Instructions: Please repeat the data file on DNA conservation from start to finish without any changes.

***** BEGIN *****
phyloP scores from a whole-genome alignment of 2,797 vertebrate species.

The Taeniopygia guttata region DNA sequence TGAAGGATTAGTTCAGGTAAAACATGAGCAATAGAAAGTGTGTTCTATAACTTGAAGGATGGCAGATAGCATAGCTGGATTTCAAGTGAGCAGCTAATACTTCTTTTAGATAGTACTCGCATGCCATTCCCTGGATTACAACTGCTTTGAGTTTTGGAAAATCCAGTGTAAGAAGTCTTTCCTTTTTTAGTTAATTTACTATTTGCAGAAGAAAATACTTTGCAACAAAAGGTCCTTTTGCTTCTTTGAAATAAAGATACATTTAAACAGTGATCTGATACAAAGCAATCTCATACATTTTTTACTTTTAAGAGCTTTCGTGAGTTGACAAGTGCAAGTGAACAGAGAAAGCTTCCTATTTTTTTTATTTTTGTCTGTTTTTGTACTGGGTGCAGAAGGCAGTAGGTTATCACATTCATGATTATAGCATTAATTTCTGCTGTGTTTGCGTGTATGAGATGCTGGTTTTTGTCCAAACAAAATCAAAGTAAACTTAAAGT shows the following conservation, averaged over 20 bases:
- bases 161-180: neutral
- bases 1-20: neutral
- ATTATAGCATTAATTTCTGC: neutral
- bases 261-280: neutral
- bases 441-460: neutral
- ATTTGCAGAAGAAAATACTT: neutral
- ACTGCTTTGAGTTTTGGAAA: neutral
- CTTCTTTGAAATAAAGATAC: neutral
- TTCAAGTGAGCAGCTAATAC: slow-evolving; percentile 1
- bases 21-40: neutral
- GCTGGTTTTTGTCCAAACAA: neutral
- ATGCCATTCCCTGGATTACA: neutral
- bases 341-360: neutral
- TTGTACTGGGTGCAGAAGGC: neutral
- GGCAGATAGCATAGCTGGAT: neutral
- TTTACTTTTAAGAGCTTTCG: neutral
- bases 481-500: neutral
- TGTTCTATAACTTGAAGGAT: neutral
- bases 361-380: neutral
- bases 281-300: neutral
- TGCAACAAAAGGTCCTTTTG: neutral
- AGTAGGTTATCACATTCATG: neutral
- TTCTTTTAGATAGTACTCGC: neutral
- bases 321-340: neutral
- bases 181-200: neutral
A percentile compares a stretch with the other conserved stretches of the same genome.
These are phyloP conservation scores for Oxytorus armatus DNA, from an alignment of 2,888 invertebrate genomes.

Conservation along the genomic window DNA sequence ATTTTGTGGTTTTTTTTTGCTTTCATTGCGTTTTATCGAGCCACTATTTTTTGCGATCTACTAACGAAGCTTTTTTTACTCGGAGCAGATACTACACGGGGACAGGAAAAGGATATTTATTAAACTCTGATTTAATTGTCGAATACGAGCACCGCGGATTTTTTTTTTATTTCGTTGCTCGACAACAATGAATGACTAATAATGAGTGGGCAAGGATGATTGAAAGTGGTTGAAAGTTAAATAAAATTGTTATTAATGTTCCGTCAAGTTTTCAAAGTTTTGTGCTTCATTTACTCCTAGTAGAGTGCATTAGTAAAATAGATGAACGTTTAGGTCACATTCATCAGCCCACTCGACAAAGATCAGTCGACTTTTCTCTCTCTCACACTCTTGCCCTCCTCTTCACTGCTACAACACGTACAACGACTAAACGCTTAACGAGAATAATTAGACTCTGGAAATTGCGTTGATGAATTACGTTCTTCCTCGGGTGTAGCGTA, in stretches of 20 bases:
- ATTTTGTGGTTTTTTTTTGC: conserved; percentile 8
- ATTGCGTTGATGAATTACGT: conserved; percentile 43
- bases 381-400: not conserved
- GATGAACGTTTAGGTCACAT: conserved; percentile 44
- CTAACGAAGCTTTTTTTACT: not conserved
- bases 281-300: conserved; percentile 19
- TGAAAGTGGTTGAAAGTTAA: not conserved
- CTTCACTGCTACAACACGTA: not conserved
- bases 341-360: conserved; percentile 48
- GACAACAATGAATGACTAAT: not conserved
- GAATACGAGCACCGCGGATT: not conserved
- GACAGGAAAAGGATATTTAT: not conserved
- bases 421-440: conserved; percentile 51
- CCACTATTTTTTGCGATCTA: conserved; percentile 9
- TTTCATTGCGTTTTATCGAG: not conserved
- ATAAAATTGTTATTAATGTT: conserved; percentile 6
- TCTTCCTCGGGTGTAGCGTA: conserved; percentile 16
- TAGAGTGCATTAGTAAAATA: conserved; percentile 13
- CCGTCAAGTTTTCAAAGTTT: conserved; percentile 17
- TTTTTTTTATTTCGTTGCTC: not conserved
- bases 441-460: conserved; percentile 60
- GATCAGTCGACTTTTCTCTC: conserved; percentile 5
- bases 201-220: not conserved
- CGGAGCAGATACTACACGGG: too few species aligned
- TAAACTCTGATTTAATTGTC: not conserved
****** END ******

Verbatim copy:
phyloP scores from a whole-genome alignment of 2,797 vertebrate species.

The Taeniopygia guttata region DNA sequence TGAAGGATTAGTTCAGGTAAAACATGAGCAATAGAAAGTGTGTTCTATAACTTGAAGGATGGCAGATAGCATAGCTGGATTTCAAGTGAGCAGCTAATACTTCTTTTAGATAGTACTCGCATGCCATTCCCTGGATTACAACTGCTTTGAGTTTTGGAAAATCCAGTGTAAGAAGTCTTTCCTTTTTTAGTTAATTTACTATTTGCAGAAGAAAATACTTTGCAACAAAAGGTCCTTTTGCTTCTTTGAAATAAAGATACATTTAAACAGTGATCTGATACAAAGCAATCTCATACATTTTTTACTTTTAAGAGCTTTCGTGAGTTGACAAGTGCAAGTGAACAGAGAAAGCTTCCTATTTTTTTTATTTTTGTCTGTTTTTGTACTGGGTGCAGAAGGCAGTAGGTTATCACATTCATGATTATAGCATTAATTTCTGCTGTGTTTGCGTGTATGAGATGCTGGTTTTTGTCCAAACAAAATCAAAGTAAACTTAAAGT shows the following conservation, averaged over 20 bases:
- bases 161-180: neutral
- bases 1-20: neutral
- ATTATAGCATTAATTTCTGC: neutral
- bases 261-280: neutral
- bases 441-460: neutral
- ATTTGCAGAAGAAAATACTT: neutral
- ACTGCTTTGAGTTTTGGAAA: neutral
- CTTCTTTGAAATAAAGATAC: neutral
- TTCAAGTGAGCAGCTAATAC: slow-evolving; percentile 1
- bases 21-40: neutral
- GCTGGTTTTTGTCCAAACAA: neutral
- ATGCCATTCCCTGGATTACA: neutral
- bases 341-360: neutral
- TTGTACTGGGTGCAGAAGGC: neutral
- GGCAGATAGCATAGCTGGAT: neutral
- TTTACTTTTAAGAGCTTTCG: neutral
- bases 481-500: neutral
- TGTTCTATAACTTGAAGGAT: neutral
- bases 361-380: neutral
- bases 281-300: neutral
- TGCAACAAAAGGTCCTTTTG: neutral
- AGTAGGTTATCACATTCATG: neutral
- TTCTTTTAGATAGTACTCGC: neutral
- bases 321-340: neutral
- bases 181-200: neutral
A percentile compares a stretch with the other conserved stretches of the same genome.
These are phyloP conservation scores for Oxytorus armatus DNA, from an alignment of 2,888 invertebrate genomes.

Conservation along the genomic window DNA sequence ATTTTGTGGTTTTTTTTTGCTTTCATTGCGTTTTATCGAGCCACTATTTTTTGCGATCTACTAACGAAGCTTTTTTTACTCGGAGCAGATACTACACGGGGACAGGAAAAGGATATTTATTAAACTCTGATTTAATTGTCGAATACGAGCACCGCGGATTTTTTTTTTATTTCGTTGCTCGACAACAATGAATGACTAATAATGAGTGGGCAAGGATGATTGAAAGTGGTTGAAAGTTAAATAAAATTGTTATTAATGTTCCGTCAAGTTTTCAAAGTTTTGTGCTTCATTTACTCCTAGTAGAGTGCATTAGTAAAATAGATGAACGTTTAGGTCACATTCATCAGCCCACTCGACAAAGATCAGTCGACTTTTCTCTCTCTCACACTCTTGCCCTCCTCTTCACTGCTACAACACGTACAACGACTAAACGCTTAACGAGAATAATTAGACTCTGGAAATTGCGTTGATGAATTACGTTCTTCCTCGGGTGTAGCGTA, in stretches of 20 bases:
- ATTTTGTGGTTTTTTTTTGC: conserved; percentile 8
- ATTGCGTTGATGAATTACGT: conserved; percentile 43
- bases 381-400: not conserved
- GATGAACGTTTAGGTCACAT: conserved; percentile 44
- CTAACGAAGCTTTTTTTACT: not conserved
- bases 281-300: conserved; percentile 19
- TGAAAGTGGTTGAAAGTTAA: not conserved
- CTTCACTGCTACAACACGTA: not conserved
- bases 341-360: conserved; percentile 48
- GACAACAATGAATGACTAAT: not conserved
- GAATACGAGCACCGCGGATT: not conserved
- GACAGGAAAAGGATATTTAT: not conserved
- bases 421-440: conserved; percentile 51
- CCACTATTTTTTGCGATCTA: conserved; percentile 9
- TTTCATTGCGTTTTATCGAG: not conserved
- ATAAAATTGTTATTAATGTT: conserved; percentile 6
- TCTTCCTCGGGTGTAGCGTA: conserved; percentile 16
- TAGAGTGCATTAGTAAAATA: conserved; percentile 13
- CCGTCAAGTTTTCAAAGTTT: conserved; percentile 17
- TTTTTTTTATTTCGTTGCTC: not conserved
- bases 441-460: conserved; percentile 60
- GATCAGTCGACTTTTCTCTC: conserved; percentile 5
- bases 201-220: not conserved
- CGGAGCAGATACTACACGGG: too few species aligned
- TAAACTCTGATTTAATTGTC: not conserved